I am home with covid and thinking about all the life cycle events in your lives that I get to be part of: weddings; baby naming; funerals; memorial services; and unveilings. A rabbi has many roles and sometimes I am the person you just want to talk to about your concerns.
A mom who recently called me. Her Jewish son is getting married in an interfaith ceremony but it will be in a Church. She wanted to know if I would participate. She wasn’t sure her son would allow her to influence the ceremony. She was clearly sad and I suspect her son doesn’t realize how disrespected and sad she feels. That’s hard for a Rabbi because I can’t do anything as an independent Rabbi to influence her son or prospective daughter-in-law. But I worry. When one person doesn’t have their faith traditions represented, I get concerned.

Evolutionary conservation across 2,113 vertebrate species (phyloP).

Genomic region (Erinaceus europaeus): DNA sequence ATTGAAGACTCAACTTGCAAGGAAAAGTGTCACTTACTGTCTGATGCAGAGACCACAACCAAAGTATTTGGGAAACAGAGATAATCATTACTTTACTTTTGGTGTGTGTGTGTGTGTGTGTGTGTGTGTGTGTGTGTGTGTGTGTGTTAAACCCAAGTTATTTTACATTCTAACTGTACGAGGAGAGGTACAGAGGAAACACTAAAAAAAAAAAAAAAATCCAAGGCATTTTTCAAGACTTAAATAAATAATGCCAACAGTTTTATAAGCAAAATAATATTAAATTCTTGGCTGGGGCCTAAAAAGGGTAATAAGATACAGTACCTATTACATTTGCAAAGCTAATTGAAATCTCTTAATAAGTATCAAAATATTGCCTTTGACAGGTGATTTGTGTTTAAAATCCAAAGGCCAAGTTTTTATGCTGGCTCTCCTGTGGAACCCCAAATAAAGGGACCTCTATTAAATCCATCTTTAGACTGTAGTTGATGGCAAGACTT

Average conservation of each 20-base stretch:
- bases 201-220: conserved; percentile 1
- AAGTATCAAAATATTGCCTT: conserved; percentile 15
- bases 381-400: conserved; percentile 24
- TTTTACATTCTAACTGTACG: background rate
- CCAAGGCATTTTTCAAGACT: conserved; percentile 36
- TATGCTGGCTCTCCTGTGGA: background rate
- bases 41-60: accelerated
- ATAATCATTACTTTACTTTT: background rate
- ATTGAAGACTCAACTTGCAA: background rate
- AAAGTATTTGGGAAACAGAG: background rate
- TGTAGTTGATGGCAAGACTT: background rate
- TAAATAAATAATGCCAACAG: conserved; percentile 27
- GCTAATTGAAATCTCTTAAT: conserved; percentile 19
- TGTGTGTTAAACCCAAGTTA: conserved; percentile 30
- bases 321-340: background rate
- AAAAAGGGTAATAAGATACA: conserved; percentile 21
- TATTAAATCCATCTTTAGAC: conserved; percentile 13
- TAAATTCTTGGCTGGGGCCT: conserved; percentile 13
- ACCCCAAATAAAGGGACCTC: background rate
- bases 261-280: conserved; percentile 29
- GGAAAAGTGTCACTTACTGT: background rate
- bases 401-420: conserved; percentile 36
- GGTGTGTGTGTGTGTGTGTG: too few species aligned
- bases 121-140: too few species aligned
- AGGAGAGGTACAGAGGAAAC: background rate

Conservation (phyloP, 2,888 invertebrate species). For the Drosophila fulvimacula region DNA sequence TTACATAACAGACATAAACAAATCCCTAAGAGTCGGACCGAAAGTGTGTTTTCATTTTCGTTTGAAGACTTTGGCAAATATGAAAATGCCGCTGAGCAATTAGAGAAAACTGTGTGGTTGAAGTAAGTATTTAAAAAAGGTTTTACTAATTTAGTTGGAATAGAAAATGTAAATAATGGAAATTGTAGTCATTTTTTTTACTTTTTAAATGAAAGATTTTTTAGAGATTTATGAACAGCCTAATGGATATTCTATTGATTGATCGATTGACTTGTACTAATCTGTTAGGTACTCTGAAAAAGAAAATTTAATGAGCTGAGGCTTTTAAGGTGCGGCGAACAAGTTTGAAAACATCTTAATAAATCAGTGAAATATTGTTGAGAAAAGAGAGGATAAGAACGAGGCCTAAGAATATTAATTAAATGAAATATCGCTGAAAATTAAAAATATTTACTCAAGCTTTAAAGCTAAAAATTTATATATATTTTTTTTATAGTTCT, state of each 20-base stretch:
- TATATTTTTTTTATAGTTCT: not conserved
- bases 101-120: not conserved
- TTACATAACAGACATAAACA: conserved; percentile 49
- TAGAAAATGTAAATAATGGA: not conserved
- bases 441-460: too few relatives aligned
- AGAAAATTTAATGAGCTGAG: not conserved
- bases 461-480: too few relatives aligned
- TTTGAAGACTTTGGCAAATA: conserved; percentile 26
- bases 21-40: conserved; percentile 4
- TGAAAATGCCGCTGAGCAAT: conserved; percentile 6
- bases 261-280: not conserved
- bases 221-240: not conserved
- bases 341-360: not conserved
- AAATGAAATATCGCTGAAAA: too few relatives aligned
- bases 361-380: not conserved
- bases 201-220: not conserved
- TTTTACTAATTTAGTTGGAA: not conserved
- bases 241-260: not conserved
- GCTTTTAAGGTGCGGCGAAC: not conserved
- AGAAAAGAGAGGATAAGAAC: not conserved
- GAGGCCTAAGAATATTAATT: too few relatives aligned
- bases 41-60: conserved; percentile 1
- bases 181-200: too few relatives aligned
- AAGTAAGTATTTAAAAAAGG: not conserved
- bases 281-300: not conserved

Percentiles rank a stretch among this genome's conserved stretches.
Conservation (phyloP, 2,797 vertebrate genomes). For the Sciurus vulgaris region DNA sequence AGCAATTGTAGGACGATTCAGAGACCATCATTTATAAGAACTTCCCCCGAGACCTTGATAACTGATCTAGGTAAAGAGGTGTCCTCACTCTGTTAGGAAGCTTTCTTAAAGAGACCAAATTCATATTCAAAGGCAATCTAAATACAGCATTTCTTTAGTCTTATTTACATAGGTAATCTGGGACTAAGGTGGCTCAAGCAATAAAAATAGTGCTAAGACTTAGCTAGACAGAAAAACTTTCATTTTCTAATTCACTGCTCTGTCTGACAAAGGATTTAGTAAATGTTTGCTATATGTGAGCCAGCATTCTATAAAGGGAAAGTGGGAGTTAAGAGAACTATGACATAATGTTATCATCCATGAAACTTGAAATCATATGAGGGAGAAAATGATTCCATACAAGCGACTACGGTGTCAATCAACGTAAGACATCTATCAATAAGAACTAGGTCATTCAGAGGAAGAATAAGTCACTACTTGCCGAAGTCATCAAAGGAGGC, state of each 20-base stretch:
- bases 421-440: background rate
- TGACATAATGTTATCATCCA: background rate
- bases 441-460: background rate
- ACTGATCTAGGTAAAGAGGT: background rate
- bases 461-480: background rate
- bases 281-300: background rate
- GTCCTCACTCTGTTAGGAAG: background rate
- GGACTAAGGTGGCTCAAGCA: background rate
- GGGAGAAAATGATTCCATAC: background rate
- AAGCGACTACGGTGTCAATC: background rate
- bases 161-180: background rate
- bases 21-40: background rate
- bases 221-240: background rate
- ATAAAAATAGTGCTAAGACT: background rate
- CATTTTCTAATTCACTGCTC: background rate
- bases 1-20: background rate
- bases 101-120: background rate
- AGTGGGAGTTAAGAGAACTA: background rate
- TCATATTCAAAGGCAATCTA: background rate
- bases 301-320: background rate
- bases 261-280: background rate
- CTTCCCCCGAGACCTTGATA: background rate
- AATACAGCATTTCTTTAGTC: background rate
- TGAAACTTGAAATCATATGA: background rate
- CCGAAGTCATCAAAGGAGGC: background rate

I do Jewish and interfaith weddings and ceremonies all the time. People often start with “I’m not too Jewish” or one of my parents is or things like. We are a big tent. Jewish is Jewish. All are welcome.
I love bringing Jewish traditions to my Jewish and interfaith weddings. The wedding is not religious but there are beautiful wedding customs.
Although the day is about the two of you, remember to honor your past and your heritage and that your parents’ history with Judaism, sometimes with their parents and the holocaust, influences their feelings. Be respectful. Be kind. There are usually ways to make everyone happy.
That’s my goal – happy bride and happy groom at a Jewish or interfaith ceremony of any kind.